Yet there are broader discrepancies among members of the art community as to what actually constitutes NET.ART. Many questions arise as to what is art and what is not. Is a video game art or is it a form of entertainment? Is a web site designer an artist? Is there not more to art than just design? Is the act of creating a website artistic, or is it actually the act of creating an interface by using a computer language or a WYSIWYG editor? If a movie is digitized and displayed on the net does it become NET.ART even though it was originally created for cinema? Is an inanimate digital image created for a web page art? What about a digitized photograph of “The Last Supper”? Each question can be a subject for debate, and every question brings up other questions. David Ross, Director of the San Francisco Museum of Modern Art, stated:


No curators, no critics really know where it is artists are taking us in this extraordinary moment. I find that quite exhilarating, a little frightening at times, primarily it's energizing. The idea of art that's developing not only in a way that we can't predict, but in this case it's hard to even understand what it looks like, what it's going to do, how it functions on a most basic social level to a complex aesthetic level, we are groping in the dark (Ross).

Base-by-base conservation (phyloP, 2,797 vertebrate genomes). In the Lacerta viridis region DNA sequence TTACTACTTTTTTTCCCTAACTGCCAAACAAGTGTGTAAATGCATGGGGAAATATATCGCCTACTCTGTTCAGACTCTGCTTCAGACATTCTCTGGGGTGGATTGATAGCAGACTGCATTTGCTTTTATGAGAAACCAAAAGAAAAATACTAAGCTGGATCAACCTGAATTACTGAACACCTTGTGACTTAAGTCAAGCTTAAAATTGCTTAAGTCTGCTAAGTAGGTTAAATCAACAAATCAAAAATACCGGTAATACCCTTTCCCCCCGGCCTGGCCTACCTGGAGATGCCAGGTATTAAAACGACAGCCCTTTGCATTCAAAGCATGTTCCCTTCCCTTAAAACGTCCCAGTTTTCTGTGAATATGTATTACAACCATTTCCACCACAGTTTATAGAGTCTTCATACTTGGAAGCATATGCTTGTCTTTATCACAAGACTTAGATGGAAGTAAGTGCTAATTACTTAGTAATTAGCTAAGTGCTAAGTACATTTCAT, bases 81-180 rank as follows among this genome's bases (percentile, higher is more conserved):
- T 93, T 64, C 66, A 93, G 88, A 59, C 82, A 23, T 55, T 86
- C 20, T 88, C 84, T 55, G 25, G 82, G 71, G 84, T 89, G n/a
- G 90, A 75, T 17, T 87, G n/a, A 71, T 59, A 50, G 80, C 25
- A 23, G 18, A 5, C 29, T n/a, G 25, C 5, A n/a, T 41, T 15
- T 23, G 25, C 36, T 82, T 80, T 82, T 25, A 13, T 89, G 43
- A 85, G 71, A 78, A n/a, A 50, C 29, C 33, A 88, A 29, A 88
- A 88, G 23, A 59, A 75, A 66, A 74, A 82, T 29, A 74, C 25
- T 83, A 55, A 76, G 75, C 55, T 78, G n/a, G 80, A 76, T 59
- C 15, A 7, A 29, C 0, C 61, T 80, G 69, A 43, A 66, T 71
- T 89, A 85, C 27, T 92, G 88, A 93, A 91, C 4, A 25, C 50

There have been many other opinions published as to the defining characteristics of NET.ART. One opinion is that NET.ART (and all “new media” art) not only uses the technology as the medium, it also uses technology as the subject matter. Another opinion is that online art “…must exploit the particular qualities of hardware and software to the extent that it is unthinkable without its medium, the internet.” (Stallabrass, p.139). Some believe that interactivity between the art object and the viewer is an integrial part of NET.ART. Still another opinion insists that NET.ART should involve a shared, almost communal like activity. This opinion insists that human collaboration and communication are mandatory features of internet art (Stallabrass, p. 140). These are all interesting viewpoints but they all seem to be attempts to put NET.ART into a limiting mold that will regulate its content or medium. There have been so many varied examples of internet art that the parameters of any of these descriptions have already been violated. The art community has yet to put a comprehensive handle on NET.ART, and there is still appears to be a wide inconsistency in opinions. The opinion of an art purist will doubtless be different from an avant-garde tech-head, as will the opinions of a museum curator and a digital artist. In attempting to establish a way to identify NET.ART Ross commented: